• Helen O'Grady Asia

Drama and its impact on social intelligence

We’re all familiar with the terms IQ and EQ, which refer to intelligence quotient and emotional quotient, respectively. But not much attention has been given to their lesser-known but equally important cousin, social intelligence. So, what is social intelligence?

In 1920, psychologist Edward Thorndike defined social intelligence as “the ability to understand and manage men and women and boys and girls, to act wisely in human relations.” Social intelligence is basically what we in modern-day times call “street smarts”, or just “common sense.”

Drama plays a vital role in the development of social intelligence in children. Multiple research studies in early childhood education and cognitive neuroscience have demonstrated that dramatic play contributes significantly to a child’s development. The question is, how? Below we look at some of the key elements in social intelligence and how drama impacts each of them:

Verbal communication

Verbal communication is not just about what you say, but how you say it. Persons with high levels of social intelligence are able to move about in a room full of strangers and tactfully hold conversations about different topics with any or all of them. One of the key benefits of drama is strengthening verbal communication skills. Through the use of structured and unstructured dialogues, children can learn on their own how they should react and respond to different people in various situations.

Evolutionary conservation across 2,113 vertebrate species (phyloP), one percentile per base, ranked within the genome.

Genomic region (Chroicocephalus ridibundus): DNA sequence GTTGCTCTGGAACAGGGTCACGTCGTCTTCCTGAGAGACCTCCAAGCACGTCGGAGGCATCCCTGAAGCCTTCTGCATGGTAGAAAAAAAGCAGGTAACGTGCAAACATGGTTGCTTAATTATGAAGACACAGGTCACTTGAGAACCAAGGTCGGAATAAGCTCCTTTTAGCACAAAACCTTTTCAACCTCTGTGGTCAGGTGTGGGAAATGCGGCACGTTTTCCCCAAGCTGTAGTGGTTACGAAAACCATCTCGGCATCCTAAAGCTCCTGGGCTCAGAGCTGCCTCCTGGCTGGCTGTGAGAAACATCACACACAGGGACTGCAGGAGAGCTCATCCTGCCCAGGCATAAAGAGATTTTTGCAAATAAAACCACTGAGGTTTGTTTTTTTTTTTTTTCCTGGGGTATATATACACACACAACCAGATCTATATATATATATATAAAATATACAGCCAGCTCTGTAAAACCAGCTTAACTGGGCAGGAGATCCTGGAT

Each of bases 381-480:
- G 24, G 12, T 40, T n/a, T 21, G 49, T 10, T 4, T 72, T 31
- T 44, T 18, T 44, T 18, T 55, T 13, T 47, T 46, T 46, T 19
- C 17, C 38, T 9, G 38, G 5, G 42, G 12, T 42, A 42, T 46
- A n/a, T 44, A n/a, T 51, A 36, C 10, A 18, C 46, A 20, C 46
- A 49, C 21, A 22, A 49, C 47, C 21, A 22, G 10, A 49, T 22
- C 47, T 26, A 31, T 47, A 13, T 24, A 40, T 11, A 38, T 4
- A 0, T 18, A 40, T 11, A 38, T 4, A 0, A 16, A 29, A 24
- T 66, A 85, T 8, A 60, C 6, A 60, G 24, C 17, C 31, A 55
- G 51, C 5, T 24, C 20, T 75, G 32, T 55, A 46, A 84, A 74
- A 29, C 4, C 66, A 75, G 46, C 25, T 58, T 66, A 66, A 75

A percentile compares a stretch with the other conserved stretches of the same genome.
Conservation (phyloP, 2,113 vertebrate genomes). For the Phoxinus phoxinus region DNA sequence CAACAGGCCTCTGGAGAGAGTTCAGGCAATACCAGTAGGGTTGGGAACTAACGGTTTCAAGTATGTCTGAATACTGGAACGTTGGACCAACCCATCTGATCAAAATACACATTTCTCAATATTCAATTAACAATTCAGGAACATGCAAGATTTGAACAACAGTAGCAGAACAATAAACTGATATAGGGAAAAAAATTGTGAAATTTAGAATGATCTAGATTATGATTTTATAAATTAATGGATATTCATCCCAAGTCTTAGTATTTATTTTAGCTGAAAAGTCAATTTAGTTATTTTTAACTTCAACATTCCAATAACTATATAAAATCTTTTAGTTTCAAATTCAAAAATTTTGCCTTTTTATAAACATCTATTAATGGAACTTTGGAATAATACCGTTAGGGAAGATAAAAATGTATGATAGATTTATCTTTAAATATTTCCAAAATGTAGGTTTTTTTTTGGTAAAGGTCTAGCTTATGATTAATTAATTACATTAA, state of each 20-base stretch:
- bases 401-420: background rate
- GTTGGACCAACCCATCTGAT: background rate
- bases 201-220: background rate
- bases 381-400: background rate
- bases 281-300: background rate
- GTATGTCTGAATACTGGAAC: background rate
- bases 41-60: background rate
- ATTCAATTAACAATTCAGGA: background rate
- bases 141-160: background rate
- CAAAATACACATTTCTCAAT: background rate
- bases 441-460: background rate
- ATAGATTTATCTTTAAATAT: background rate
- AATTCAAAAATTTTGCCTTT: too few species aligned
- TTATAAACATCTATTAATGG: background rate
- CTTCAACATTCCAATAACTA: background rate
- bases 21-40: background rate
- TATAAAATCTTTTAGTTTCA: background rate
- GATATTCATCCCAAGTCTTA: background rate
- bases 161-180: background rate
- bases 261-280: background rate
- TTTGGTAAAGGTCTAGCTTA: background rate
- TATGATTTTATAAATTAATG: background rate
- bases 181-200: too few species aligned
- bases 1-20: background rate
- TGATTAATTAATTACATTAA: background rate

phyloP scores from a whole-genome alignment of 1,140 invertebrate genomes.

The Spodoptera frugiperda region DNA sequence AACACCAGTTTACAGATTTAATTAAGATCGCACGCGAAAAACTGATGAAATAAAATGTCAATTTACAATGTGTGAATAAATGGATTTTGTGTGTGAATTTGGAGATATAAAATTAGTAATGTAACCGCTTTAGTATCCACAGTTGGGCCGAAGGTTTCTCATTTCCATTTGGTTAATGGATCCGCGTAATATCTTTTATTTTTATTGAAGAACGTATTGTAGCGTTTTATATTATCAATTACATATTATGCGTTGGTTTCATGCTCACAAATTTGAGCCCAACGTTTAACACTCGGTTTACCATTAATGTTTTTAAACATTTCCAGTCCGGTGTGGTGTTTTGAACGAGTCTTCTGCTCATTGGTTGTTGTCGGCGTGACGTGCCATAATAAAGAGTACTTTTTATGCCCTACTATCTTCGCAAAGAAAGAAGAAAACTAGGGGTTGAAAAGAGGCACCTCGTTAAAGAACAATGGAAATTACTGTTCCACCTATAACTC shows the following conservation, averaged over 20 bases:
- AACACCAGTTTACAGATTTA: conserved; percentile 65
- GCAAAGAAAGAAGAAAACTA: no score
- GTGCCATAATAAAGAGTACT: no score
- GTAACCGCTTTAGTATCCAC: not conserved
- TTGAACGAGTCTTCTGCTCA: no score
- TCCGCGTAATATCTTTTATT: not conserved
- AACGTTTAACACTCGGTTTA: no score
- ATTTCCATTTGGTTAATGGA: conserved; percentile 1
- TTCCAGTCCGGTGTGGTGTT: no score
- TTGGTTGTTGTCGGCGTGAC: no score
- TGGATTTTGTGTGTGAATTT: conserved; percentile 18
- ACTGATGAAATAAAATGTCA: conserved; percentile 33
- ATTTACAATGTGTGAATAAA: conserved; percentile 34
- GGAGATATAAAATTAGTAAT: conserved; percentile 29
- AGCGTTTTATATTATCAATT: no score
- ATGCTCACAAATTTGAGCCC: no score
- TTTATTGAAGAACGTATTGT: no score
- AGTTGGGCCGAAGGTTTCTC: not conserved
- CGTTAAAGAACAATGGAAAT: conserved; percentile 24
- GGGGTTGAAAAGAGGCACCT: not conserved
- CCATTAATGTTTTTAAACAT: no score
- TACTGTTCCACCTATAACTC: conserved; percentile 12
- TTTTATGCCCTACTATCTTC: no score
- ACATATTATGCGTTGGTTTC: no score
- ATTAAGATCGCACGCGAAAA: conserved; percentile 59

A socially aware person is flexible and able to take on different personas depending on the situation, working it to their advantage. In life, we need to be able to take on different personas at work, home, and in social settings to maintain a healthy emotional balance. In drama, children are regularly asked to play different roles in scripts, giving children a diverse range of skills to enable them to be comfortable in all settings

Active listening

Socially intelligent persons are able to follow conversations closely and reflect on key messages that have been shared, thereby enabling them to build close-knit two-way relationships easily. In drama, active listening is a skill that is critical in unscripted plays to ensure the story continues logically. With no script to follow, students are required to pay close attention to the lines to ensure they genuinely understand what the other party is saying, so that they respond appropriately.

Social intelligence is key to nurturing healthy relationships, developing leadership skills, and becoming an effective team player in the workplace. In a world that is increasingly reliant on machines and automation, we now spend more time interacting with computers and screens instead of people. Fewer human interactions mean that the opportunities to build social intelligence is decreasing by the day, but drama is one of the ways that can make up for that lack of social interaction, and enable your child to obtain a head start in life.


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